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Peto, A. (1967). On Affect Control. Psychoanal. St. Child, 22:36-51.

(1967). Psychoanalytic Study of the Child, 22:36-51

On Affect Control

Andrew Peto, M.D.

Anxiety has been in the center of attention since Freud's earliest writings, and the clinical and theoretical insights attained have vindicated this interest. The other affects have never been subject to a comparable systematic investigation, although their paramount role has been stressed in various publications (Jones, 1929); (Glover, 1939); (Hartmann, 1939); (Hartmann and Loewenstein, 1962); (Fenichel, 1941); (Rapaport, 1953); (1960); (Schur, 1958); (Jacobson, 1957); (Novey, 1961); (Arlow and Brenner, 1964; and other authors). Schafer's paper (1964) shows that a clinical-theoretical approach that takes into consideration all the actually operating factors creates a task which can hardly be mastered, even in a long series of systematic observations.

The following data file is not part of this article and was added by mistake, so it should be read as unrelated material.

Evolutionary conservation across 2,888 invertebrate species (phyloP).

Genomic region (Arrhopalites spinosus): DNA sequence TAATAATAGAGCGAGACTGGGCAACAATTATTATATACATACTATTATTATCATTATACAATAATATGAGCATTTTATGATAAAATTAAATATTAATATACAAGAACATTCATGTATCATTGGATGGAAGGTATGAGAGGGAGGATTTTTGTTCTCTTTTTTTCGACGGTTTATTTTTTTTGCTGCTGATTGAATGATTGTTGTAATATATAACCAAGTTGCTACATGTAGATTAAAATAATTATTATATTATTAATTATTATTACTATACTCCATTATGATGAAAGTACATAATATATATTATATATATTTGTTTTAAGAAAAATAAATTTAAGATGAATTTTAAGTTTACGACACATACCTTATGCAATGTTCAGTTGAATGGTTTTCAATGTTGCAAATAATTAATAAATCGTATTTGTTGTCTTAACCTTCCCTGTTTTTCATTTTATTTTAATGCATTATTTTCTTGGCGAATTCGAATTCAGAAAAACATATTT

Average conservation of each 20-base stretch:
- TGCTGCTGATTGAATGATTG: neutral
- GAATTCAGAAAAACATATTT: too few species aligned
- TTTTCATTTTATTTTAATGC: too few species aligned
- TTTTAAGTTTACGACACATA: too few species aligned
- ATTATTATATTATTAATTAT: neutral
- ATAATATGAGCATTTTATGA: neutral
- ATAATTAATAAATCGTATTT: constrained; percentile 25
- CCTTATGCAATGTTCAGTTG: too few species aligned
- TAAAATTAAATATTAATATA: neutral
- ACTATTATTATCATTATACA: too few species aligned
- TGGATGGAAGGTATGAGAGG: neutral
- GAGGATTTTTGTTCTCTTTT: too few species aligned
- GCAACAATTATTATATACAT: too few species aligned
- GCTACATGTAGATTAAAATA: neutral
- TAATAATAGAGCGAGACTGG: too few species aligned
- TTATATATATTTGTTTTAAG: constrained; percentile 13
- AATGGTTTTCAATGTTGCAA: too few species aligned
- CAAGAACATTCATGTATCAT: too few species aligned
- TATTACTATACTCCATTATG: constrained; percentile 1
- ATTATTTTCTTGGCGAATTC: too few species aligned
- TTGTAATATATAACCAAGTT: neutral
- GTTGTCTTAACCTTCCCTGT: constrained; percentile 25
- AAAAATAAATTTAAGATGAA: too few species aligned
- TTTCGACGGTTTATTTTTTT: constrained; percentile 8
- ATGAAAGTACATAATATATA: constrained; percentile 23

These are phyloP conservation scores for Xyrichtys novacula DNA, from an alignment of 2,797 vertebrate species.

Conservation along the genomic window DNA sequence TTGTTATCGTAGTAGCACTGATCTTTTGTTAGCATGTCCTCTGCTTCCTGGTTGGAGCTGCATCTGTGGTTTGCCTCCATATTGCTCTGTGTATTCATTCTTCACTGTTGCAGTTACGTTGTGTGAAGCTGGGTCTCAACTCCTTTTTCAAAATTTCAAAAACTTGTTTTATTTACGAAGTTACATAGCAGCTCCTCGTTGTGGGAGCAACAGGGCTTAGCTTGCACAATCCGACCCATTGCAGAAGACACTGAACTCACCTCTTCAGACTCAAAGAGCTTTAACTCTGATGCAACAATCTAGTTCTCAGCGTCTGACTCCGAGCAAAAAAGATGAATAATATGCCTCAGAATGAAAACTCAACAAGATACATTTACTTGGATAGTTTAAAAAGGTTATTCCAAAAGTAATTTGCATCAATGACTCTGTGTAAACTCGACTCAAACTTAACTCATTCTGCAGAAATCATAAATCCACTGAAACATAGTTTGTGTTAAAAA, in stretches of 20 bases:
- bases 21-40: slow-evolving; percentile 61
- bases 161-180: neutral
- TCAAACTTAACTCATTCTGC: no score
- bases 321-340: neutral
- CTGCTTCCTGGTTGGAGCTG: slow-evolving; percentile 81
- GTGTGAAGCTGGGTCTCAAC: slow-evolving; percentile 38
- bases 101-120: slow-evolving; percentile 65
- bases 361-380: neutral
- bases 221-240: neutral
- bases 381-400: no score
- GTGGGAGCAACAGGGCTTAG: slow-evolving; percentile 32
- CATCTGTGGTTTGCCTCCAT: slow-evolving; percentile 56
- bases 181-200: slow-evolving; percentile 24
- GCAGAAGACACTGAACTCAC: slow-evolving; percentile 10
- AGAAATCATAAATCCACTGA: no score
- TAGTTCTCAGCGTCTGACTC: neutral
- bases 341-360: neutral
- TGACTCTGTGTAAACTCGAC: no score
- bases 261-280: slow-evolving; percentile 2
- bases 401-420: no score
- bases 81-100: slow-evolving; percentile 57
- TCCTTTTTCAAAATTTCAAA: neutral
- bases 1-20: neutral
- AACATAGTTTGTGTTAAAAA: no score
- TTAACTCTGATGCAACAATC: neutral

This paper is an inquiry into the first noticeable phases of affect mobilization, affect change, and affect control as observed in the analytic session. The patients had already settled down in their transference neurosis and had acquired the necessary introspection for reporting their inner experiences. As a matter of course the analytic setup contributed to a slowdown and to a better registration of what was going on. The spontaneity and immediacy of the communications enhanced the directness of the patients' reports. In the first part of this paper I shall investigate some clinical-theoretical aspects of control and mobilization of the affect of "sadness."

I

As a point of departure I use a phenomenon that we often encounter in our daily practice.

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